Mosquito bites are more than just an itchy nuisance -- these days, they can also be downright dangerous. That’s true even if you never leave home, because you don’t need to travel abroad to catch a mosquito-borne illness; mosquitoes in our area can transmit many different viruses. The time to start practicing insect-bite prevention is now, says Sunil Sood, MD, an infectious disease specialist at Southside Hospital and Cohen Children’s Medical Center. In New York, mosquitoes can be active as early as April.
The risk best known to most people is that of West Nile Virus. Generally, people who get West Nile have mild or no symptoms, but a small percentage of people can develop serious neurologic illness. Another dangerous virus, called eastern equine encephalitis, can also be carried by mosquitoes in our area. “It’s uncommon, but every few years we see a few cases, including in children,” says Sood. And of course there’s also the elephant in the room – the Zika virus, which has recently been linked with birth defects. The mosquitoes that can carry Zika and other tropical viruses are already present in the U.S.; the Centers for Disease Control and Prevention (CDC) has not ruled out the possibility of domestic spread of Zika this summer.
“For most of these viruses, there is no vaccine and no specific treatment,” says Sood. “But by following a few easy preventive measures, you can avoid many different infections.” Here are his top tips for keeping mosquitoes away, whether you’re traveling or spending time in your own backyard.
Use the right bug spray
The best way to avoid mosquito bites is to use an FDA-approved insect repellant that contains one of the following ingredients: DEET (30-50%), picaridin, IR3535 or oil of lemon eucalyptus (also known as para-menthane-diol or PMD). “These products are proven safe and they are very effective at preventing bites,” says Sood, adding they can be used on babies as young as two months. You can also treat your clothing, camping gear, or sports equipment with permethrin, or buy apparel pre-treated with it. Just don’t wait until you feel yourself being bitten to take action. “Carry repellant with you and use it diligently,” he says -- day, evening and night.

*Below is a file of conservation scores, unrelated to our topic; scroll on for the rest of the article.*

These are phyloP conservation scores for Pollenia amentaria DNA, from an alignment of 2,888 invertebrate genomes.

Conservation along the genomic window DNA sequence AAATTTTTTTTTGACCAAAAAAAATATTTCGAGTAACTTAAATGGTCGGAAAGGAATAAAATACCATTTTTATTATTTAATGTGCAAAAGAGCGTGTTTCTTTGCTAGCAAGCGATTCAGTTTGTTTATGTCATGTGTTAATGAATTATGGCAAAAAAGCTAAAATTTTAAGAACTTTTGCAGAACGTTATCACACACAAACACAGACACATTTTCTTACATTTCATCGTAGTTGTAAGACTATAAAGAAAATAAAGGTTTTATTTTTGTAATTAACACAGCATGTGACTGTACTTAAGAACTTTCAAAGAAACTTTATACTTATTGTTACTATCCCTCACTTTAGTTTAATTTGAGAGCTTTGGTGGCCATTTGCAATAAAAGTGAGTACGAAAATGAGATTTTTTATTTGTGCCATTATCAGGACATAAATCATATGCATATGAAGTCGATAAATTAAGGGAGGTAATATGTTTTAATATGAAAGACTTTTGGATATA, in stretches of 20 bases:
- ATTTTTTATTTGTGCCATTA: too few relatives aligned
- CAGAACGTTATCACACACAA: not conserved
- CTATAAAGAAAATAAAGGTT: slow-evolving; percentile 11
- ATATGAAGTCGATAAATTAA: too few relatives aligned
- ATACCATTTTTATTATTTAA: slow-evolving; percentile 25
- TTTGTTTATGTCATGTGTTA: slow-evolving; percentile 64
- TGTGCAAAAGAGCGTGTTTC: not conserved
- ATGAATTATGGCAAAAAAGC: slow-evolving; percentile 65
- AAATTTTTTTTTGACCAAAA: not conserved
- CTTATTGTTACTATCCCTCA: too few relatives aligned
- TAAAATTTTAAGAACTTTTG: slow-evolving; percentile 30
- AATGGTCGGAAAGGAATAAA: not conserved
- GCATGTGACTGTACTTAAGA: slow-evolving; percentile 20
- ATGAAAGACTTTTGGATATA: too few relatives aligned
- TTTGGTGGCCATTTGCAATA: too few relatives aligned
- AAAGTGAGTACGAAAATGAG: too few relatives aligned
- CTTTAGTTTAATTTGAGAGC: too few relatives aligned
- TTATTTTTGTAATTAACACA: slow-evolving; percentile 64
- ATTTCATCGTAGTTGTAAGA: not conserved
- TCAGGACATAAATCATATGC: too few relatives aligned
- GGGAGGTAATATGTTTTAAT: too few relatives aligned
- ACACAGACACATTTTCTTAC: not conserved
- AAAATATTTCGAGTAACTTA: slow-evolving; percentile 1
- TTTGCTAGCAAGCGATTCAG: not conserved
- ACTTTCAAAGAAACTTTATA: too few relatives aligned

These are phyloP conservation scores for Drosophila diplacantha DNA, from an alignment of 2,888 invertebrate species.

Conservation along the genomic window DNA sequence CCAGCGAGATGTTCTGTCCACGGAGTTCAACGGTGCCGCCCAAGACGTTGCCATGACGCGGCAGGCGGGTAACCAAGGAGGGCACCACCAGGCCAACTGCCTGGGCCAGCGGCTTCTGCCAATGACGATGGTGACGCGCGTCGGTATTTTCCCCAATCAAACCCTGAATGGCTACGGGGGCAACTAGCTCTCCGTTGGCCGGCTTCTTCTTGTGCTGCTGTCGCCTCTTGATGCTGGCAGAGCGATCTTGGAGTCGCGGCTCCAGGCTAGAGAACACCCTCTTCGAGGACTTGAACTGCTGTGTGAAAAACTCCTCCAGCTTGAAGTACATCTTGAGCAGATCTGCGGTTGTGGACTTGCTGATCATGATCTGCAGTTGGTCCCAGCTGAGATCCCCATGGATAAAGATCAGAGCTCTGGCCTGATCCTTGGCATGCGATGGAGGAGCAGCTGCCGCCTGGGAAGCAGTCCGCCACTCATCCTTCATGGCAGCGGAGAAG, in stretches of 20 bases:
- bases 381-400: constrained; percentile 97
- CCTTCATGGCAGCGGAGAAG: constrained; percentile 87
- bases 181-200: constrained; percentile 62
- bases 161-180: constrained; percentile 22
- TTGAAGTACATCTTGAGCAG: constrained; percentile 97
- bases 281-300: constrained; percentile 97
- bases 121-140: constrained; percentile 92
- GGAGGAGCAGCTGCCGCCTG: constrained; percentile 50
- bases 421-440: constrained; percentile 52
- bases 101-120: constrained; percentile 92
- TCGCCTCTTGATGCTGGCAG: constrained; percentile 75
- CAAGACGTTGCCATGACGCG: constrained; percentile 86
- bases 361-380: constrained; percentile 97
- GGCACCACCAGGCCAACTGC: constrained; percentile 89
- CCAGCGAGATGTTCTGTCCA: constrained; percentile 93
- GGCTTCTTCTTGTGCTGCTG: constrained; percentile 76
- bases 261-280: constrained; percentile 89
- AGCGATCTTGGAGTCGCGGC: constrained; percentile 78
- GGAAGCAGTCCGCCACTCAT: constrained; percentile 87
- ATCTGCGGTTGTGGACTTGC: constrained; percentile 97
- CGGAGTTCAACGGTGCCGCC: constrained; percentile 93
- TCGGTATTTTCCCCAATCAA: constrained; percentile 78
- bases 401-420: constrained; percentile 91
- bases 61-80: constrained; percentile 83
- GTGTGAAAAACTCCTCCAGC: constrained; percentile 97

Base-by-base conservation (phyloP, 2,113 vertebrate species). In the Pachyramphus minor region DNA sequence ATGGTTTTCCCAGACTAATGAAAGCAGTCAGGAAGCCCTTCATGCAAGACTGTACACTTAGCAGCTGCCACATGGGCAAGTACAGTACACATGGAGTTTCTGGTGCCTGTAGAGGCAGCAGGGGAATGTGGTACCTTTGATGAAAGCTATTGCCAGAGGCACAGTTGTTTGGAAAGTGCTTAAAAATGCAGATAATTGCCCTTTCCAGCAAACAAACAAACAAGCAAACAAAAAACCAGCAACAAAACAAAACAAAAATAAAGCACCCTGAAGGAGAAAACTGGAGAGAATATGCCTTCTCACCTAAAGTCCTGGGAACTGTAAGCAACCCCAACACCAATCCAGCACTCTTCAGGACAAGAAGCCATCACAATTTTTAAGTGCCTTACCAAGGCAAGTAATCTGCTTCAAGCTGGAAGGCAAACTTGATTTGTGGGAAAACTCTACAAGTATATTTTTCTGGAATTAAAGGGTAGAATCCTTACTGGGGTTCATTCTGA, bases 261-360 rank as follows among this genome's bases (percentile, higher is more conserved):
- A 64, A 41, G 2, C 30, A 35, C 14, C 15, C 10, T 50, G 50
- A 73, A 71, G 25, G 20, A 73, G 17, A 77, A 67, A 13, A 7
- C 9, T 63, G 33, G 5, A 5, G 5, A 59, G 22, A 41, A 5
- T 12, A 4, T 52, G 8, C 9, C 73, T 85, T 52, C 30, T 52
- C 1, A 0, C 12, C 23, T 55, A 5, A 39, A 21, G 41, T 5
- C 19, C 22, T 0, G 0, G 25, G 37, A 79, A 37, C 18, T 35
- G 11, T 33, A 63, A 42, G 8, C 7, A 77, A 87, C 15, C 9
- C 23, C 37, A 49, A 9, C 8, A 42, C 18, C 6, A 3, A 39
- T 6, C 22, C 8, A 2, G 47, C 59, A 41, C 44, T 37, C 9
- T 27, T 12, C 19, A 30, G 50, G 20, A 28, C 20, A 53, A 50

Get rid of standing water
“Mosquitoes can breed in any body of water, even in something as small as a bottle cap,” says Sood, so dump and remove any items that collect water. Got a bird bath? “If the birds are visiting regularly and splashing around, that’s fine. But if it’s just sitting there untouched, it could be a risk.”
Keep doors and window screens closed
You’re probably not wearing bug spray indoors, so keep your home a mosquito-free zone by making sure window screens are intact and doors stay closed when they’re not in use.
Don’t rely on candles, coils, or lawn treatments
Items you can buy for your yard -- like citronella candles or coils -- are mildly effective at keeping bugs away, “but they should be secondary precautions,” says Sood. “You can use them while you’re sitting outside, but only after you’ve sprayed yourself.” He also doesn’t recommend spraying lawn chemicals to keep mosquitoes away. Not only can they be expensive, they may pose health risks to pets and people.